Mike Montana began the installation by supporting the Jeep from its frame and removing the driver-side upper and lower suspension links. He worked on one corner at a time, and temporarily installed each bracket with the supplied hardware to mark and drill all the extra holes required to properly attach the new brackets.
The boxed frame on a TJ can make it difficult to bolt on new equipment, so Superlift provides a few special fasteners to make the job easier. This plate holds two bolts together that attach the bracket which Montana drilled the frame for in the previous photo. Other hardware tricks can be found in the form of self-tapping bolts and nuts that need no wrenches.
Superlift offers these optional Rockrunner series suspension links that replace the stock pieces and work with most 3- to 6-inch TJ lift kits. Instead of using rod ends that can transmit noise and vibration, these arms use conventional bushings and permit twist through their two-piece design. This is made possible because the arms incorporate a threaded section that allows them to twist without binding. We found their design also helps to dial in proper pinion angles.
Here you can see how the new Rockrunner arms mount in the new drop brackets on the frame and the stock mounts on the axle. To make it easier to bolt the arms in place, Montana recommends you unbolt the track bar and front driveshaft for maximum axle droop.
The Superlift kit includes new adjustable track bars for both the front and rear axles. Set the front track bar length to 3211/42 inches (the rear bar gets set to 3251/48 inches) for starters, but expect to fine-tune the length to center the axle in the vehicle. In most cases it will be easier to bolt in the track bars once the Jeep is back on the ground. A word of caution: We couldn't find any jam nuts included with the kit, so make sure your kit has them and you install them on the rod ends (arrow).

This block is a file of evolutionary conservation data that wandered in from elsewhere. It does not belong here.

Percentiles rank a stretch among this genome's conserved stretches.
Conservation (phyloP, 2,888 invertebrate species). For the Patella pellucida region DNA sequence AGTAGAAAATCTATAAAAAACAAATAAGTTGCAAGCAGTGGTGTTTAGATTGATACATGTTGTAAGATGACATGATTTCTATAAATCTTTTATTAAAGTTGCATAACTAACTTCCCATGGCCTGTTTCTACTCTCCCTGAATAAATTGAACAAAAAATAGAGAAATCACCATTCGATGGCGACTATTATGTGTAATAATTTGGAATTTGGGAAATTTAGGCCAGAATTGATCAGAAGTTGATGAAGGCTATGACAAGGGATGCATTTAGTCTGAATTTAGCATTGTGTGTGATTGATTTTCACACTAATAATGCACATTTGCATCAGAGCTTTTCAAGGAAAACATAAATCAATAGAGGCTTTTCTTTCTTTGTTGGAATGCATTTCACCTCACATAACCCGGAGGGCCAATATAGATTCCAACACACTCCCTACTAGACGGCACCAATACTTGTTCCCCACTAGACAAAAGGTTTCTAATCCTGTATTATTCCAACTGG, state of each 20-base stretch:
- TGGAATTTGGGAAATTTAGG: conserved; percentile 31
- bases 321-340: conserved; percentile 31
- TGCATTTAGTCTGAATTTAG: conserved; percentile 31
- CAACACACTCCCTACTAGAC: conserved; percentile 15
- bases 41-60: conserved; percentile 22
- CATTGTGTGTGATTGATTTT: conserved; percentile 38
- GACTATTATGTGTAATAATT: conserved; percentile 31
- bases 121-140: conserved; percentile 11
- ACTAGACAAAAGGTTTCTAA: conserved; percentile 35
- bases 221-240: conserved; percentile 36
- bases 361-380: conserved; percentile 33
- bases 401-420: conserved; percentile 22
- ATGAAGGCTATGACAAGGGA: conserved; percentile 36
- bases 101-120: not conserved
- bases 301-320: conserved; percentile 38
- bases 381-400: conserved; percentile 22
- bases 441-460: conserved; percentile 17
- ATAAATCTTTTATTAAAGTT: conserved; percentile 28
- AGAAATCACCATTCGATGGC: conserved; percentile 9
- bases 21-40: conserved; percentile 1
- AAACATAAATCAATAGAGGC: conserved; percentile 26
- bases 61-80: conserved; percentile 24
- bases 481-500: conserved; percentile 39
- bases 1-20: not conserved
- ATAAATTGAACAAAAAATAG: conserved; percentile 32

Next Montana installed the new 131/44-inch coil spring spacer (A), urethane compression spacer (B), coil spring (C), lower compression stop (D), new Superlift shock (E), and brake-line drop bracket (F). We left out the original coil isolator that would go between "A" and "C" because it was too worn, but to get the full 6 inches of lift you'll need to use it up front. With the driver side done you can now move on to the passenger side.
The rear suspension goes together much like the front with new drop-down brackets that are indexed off of the original suspension attachment points. Be sure to install the included sleeves (arrows) to keep the factory frame brackets from crushing when you bolt in the new parts.
A lot of time and research went into developing this kit, and it shows with subtle touches like the lower rear shock mount extensions. Twin-tube gas shocks tend to hit the lower coil bucket on TJs, and these bolt-on brackets extend the shock mounts away from the axle to eliminate this problem. Tri-County Gear has a few TJ tricks too, and added its $50 rear housing brace that ties the lower track bar mount to the differential housing. This reinforcement keeps the mount from getting ripped off the axletube during off-road use.
Just when we thought there was nothing new in the world of sway-bar disconnects, Superlift sent us these optional quick disconnect links to try on the TJ. The simple design of the links lets you screw them together for road duty and unscrew them for trail work. They should be easier to reconnect than typical quick disconnects because the threaded portion does all the alignment work for you.
Superlift Suspension Systems